So I had this brilliant idea for an article in which I thought I would go around the locker room and see if the players had any theories about which their continued good weeks of practice weren’t transferring over to the field.
The problem, though, is when I asked the question, I was typically met with blank stares, stuttering and, in some cases, crickets.
Oh sure, players tried to come up with an answer for me out of respect. Quarterback Eli Manning said that this week, they “just got out performed and outplayed.”
Linebacker Mark Herzlich said, “I don’t know. We are having what we feel like are good practices. I think that it’s tough to replicate the physically in practice and that might be something we need to make sure we get our minds right for on Saturday and Sunday morning. It’s got to be energy and fire, and we’re not having that as much as we should and we have to get better at that.”
Defensive tackle Cullen Jenkins thought about it for a minute and then offered, “Maybe we’re just a little uptight right now. Maybe we just need to take a deep breath and relax a bit and play like we know we can.”
Safety Ryan Mundy said, “I’m sure if you really sat there and thought about it you could come up with something, but it really just comes down to execution. You need to transfer what you’re doing to the game field.”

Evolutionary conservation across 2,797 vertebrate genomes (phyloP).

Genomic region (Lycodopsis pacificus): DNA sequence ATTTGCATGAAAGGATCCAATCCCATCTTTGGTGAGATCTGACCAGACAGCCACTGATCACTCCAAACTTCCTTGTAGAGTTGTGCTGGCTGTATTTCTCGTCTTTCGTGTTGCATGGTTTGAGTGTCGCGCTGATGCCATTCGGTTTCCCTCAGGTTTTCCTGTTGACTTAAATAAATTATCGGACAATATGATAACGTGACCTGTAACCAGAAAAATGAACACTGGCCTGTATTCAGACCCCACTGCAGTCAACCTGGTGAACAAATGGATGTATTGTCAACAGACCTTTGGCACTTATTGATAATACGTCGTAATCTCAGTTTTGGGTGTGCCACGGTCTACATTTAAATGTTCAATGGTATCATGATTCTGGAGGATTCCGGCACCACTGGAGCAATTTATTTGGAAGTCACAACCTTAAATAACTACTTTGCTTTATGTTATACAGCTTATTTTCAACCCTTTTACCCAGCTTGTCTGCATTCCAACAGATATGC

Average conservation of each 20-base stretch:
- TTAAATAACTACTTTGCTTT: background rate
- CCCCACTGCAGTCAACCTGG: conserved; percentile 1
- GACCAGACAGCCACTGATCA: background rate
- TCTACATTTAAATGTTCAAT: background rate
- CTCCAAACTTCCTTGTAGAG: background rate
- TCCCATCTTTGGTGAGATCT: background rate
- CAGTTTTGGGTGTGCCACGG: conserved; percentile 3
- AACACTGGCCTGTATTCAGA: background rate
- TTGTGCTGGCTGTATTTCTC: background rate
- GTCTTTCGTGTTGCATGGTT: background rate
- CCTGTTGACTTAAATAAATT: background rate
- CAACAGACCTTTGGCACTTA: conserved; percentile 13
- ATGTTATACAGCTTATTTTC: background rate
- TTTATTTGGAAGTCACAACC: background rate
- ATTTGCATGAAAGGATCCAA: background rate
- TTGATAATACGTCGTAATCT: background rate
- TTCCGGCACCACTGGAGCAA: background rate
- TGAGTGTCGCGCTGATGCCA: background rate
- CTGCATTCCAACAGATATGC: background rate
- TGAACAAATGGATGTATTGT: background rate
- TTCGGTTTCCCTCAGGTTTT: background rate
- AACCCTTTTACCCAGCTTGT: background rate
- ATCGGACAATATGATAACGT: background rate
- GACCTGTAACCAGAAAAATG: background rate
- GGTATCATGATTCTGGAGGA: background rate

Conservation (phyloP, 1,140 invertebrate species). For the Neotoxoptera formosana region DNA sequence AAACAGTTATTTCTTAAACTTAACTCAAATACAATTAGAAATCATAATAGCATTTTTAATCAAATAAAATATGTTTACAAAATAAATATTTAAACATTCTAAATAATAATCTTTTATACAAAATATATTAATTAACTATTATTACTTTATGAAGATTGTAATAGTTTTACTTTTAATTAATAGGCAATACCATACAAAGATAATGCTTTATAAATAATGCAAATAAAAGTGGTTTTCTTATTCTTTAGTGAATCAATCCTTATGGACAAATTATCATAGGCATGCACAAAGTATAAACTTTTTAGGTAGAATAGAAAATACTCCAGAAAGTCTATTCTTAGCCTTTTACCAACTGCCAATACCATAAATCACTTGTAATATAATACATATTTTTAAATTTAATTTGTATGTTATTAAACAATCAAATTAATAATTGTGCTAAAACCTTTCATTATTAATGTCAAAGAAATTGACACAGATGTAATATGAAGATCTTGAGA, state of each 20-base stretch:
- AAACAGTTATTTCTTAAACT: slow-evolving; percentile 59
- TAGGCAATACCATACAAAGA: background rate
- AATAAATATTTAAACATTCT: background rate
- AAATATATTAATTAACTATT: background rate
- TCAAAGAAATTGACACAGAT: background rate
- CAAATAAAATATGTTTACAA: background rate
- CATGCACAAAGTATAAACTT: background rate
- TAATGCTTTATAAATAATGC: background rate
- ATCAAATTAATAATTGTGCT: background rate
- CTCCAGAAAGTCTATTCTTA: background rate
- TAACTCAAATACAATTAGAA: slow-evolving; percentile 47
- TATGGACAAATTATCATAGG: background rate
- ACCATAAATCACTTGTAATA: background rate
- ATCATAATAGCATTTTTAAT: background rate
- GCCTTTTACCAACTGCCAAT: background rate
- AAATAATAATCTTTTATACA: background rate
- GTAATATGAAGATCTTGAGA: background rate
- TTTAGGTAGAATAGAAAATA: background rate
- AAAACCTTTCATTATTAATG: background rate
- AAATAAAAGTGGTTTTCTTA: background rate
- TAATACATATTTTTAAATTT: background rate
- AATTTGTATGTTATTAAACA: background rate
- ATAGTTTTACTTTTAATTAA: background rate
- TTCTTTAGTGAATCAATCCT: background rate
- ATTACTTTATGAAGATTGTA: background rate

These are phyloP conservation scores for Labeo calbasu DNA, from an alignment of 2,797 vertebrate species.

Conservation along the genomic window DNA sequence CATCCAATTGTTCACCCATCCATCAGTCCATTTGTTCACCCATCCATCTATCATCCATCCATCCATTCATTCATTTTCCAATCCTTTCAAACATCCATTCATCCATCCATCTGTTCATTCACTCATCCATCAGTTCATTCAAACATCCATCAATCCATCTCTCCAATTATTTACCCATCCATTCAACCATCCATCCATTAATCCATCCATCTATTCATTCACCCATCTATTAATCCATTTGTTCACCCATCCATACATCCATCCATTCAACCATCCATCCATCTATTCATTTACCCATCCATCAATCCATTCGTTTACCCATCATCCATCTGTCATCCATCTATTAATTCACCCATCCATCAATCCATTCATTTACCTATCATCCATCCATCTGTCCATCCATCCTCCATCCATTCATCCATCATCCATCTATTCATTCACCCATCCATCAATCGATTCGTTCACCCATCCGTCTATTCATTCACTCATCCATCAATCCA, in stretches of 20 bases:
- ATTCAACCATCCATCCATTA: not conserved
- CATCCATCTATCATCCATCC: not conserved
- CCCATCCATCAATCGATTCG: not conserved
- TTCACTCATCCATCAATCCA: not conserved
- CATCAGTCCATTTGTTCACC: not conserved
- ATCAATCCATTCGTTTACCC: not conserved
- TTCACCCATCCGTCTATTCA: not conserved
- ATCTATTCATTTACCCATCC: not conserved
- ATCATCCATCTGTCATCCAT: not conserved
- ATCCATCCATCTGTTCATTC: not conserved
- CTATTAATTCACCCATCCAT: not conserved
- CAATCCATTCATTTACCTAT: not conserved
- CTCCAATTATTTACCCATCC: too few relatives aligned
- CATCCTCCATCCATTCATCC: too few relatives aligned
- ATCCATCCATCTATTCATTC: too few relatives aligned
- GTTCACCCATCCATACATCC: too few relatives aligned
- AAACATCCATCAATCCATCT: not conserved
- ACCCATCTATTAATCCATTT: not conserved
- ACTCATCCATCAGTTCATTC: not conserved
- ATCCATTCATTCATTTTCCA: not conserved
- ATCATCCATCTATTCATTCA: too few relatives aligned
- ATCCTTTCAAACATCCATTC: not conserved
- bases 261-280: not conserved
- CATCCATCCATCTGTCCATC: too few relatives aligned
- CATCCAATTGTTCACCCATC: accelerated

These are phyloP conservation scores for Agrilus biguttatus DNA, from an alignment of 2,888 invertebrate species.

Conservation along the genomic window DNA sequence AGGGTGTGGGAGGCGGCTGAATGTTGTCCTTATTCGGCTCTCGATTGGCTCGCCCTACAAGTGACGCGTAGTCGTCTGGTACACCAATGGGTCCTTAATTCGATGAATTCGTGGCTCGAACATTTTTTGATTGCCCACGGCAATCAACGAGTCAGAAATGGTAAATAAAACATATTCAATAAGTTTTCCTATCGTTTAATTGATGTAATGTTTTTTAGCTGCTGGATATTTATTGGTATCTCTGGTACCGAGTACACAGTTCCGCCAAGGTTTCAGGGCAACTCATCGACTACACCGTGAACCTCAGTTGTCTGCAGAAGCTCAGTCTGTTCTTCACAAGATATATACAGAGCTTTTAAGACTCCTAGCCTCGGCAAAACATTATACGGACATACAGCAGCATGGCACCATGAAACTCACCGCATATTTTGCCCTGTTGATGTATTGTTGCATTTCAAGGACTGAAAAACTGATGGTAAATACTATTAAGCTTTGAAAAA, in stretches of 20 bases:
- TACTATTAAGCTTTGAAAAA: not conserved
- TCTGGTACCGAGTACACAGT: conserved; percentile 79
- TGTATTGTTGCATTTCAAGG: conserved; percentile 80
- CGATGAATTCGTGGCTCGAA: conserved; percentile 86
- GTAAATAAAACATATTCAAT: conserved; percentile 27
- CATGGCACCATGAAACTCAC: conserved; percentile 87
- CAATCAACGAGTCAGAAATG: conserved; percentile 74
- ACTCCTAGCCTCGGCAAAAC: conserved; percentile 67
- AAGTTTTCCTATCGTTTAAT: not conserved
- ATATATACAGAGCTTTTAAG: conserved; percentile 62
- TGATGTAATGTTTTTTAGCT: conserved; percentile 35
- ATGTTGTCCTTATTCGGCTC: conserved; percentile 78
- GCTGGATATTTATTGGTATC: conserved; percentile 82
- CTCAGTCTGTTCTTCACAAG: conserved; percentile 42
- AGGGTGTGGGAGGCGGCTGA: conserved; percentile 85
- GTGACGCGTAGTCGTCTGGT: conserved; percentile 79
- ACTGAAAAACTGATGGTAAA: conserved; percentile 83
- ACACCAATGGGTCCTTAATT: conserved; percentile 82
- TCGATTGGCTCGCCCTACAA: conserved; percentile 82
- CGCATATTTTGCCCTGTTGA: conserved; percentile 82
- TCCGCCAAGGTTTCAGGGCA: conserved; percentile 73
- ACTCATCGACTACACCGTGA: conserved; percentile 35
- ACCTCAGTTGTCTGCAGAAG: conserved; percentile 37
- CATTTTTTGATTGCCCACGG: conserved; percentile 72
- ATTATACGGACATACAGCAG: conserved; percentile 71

And linebacker Spencer Paysinger opined, “I’ve been doing a lot of thinking these past couple of days to see what I can do myself to bring some guys together and pretty much go to the drawing board. Guys are eager. We don’t take this job lightly. We’re eager to come in here and win, come in here and learn, come in here and play hard. You guys are out there, you see us going hard through the dog days and the fact that it doesn’t resonate on the field… something’s missing. We just have to find what’s missing and not wait for it to come. We have to go out and get it.”
So let’s see, we have a small sample of guys who have different ideas about what the problem is and they can’t even get together on the same page on something so basic that’s at the core of their makeup?
Let me take a stab, as an outsider looking in, about what I think the problem is.
When teammates practice together, someone is going to beat the other guy – it always happens. So if I’m an offensive lineman and I’m constantly blocking a defensive end, does that mean I’m awesome and that my competition stinks, or is the truth somewhere in the middle?
Whatever the case might be, I think Manning came closest to hitting the nail on the head in coming up with a solution.
“All we can do is look at ourselves on each play and try to get better,” said Manning.
But wait, haven’t we heard that before?
Talk is cheap; play the game, fellas.
The Giants fans: You guys and gals deserve a heck of a lot better than what this team has been showing. I mean that. And if you were among those who either attended that game, or who watched the entire game, then pat yourself on the back because you deserve a medal for sitting through that horror show.
The entire team. I especially want to toss out a “miss” to the coaching staff, who continues to stubbornly insist on doing things that might have worked years ago with different personnel but which are not working.
For instance, the Giants rushing game is no longer a power game. So why not try to get David Wilson out in space and see if he can’t take a short pass and turn it into something big just to build confidence?